Great glass from Amanda Simmons

The mid-range part of the market for contemporary glass can be seriously depressing for the glass artist.  The vast majority of it is very samey, with design led by the Bullseye Glass suppliers' colour palette, and can be so under priced that you know the artists is making a loss - very depressing for those of us trying to make a living from this thing.  Or it can be great design but wildly over-priced and unlikely to sell.  The Crafts Council's craft fair Origin is particularly difficult for glass artists I think - you're looking at a tricky price point from £10 to £500.  Work at the lower end of the spectrum is rather dull and the labour-intensity of glass art at the other end of the price continuum means it comes out as higher than £500.  In short, contemporary glass for the high end craft market that is both original design and an agreeable price is hard to find.  And while I have no problem with duller stuff that sells cheap or really involved technical stuff that sells at a huge price tag, I would like to see more in the middle. It would do the contemporary glass scene good in so many ways - people could learn to collect at more achievable prices, and it would up the ante in terms of great design in this corner of the market - keep us all on our toes. That's why I am so impressed with the work of Amanda Simmons. I saw her work last year at Origin and thought then that she was one of the few people who had really got this right.  I'm not surprised to see she has won a prize at this year's Origin - the Gold Award for innovation, creativity and potential to export.  Amanda's work is funky and gorgeous, imaginatively named, skilled, innovative and appropriately priced.  She uses Bullseye glass, but she is not led by the colours alone.  In my opinion last thing you should think about a piece of glass art is what suppliers someone has used - even if you know, it shouldn't be what you first think about - it would be like painters being led by the colours of paint available to them.  Amanda mixes her pallet skilfully and as a result you see the work, not the colours. She is an example to us all and I wish her all the very best as she has a go at breaking the American market, which is what she wants to do next.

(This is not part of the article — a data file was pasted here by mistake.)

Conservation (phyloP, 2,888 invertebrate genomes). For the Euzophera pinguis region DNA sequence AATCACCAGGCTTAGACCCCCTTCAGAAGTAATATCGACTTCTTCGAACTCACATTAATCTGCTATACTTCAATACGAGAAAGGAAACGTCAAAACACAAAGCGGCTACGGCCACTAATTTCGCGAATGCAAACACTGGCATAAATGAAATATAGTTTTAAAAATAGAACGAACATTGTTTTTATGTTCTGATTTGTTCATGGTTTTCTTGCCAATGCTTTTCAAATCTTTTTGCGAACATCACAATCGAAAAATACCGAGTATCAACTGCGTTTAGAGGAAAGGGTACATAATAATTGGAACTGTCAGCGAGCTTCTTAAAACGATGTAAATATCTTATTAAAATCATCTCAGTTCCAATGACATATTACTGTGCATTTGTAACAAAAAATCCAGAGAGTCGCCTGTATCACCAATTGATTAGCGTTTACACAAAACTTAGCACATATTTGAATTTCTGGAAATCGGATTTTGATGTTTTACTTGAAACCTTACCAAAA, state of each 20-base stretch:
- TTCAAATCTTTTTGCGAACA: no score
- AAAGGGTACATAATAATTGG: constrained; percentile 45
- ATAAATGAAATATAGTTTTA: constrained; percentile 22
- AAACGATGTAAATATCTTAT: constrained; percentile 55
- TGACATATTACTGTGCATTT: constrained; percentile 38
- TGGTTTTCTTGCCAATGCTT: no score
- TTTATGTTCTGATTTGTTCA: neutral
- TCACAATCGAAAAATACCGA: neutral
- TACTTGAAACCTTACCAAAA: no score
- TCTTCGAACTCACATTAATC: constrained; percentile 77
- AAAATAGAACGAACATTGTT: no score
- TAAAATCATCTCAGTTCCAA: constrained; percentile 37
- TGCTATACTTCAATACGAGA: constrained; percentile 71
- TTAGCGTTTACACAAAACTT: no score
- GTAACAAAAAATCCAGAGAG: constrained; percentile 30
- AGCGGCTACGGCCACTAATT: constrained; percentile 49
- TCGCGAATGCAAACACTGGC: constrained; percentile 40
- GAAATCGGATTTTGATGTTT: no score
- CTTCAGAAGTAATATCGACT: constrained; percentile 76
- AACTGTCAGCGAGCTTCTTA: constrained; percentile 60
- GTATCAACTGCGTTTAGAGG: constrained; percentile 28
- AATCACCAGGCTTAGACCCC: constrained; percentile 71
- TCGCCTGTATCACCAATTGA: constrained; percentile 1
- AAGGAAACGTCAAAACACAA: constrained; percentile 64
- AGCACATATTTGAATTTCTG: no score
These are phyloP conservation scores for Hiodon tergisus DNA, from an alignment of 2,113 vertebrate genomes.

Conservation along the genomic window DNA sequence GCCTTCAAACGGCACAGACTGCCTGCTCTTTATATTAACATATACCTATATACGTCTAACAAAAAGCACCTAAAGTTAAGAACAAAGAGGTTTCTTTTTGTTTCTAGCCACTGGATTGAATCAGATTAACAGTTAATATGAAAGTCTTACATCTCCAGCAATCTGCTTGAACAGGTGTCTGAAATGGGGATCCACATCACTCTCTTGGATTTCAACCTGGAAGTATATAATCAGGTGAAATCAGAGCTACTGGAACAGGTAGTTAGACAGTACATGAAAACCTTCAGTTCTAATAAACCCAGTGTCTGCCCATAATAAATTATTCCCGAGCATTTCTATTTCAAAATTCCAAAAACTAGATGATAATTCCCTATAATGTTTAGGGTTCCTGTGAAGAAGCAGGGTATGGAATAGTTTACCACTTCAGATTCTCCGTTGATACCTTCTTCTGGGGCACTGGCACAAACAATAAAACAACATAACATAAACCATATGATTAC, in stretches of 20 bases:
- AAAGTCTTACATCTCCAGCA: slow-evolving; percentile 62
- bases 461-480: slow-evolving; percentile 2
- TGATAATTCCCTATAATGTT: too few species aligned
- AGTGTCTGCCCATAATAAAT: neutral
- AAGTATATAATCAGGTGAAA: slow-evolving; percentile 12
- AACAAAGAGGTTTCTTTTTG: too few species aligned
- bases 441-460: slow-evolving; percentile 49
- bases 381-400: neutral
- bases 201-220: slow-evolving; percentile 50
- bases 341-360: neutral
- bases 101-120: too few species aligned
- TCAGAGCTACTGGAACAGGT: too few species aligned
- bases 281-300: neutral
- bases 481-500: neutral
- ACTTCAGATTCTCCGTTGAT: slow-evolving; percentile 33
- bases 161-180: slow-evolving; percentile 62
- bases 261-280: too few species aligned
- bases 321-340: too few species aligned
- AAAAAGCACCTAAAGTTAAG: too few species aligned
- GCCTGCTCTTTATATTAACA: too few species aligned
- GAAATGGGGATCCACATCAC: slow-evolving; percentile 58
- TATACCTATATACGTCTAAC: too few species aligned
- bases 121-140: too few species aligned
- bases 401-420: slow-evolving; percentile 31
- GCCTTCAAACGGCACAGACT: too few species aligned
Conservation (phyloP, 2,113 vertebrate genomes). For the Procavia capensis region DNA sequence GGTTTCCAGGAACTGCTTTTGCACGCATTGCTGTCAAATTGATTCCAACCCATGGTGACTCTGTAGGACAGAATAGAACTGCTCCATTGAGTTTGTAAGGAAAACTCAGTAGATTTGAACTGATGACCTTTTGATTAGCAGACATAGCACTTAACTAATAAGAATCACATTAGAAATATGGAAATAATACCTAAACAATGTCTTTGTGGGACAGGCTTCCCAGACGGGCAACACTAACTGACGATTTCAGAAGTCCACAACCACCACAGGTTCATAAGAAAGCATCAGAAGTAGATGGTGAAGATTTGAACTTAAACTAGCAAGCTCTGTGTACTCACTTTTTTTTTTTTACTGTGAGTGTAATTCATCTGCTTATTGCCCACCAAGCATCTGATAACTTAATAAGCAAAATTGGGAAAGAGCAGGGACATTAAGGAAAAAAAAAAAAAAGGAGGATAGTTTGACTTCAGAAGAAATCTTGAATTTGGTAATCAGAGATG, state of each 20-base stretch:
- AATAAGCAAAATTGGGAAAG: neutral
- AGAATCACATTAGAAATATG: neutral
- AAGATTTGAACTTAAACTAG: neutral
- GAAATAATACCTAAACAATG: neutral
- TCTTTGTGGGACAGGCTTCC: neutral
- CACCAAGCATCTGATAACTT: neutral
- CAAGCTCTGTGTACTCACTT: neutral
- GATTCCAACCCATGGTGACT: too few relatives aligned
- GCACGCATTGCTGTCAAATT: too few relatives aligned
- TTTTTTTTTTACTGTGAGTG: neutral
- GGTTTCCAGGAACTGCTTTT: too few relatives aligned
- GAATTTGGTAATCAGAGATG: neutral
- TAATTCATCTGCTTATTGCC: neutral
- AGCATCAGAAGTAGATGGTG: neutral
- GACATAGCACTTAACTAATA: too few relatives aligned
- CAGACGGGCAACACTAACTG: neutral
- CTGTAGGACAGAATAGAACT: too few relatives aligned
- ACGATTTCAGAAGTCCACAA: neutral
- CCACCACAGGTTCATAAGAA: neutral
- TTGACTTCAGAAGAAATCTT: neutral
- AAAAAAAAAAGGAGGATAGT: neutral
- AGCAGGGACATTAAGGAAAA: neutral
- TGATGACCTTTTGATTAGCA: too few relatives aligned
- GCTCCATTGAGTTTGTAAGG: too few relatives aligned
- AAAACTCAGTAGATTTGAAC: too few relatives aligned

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Image: Laybrinths of Love, by Amanda Simmons

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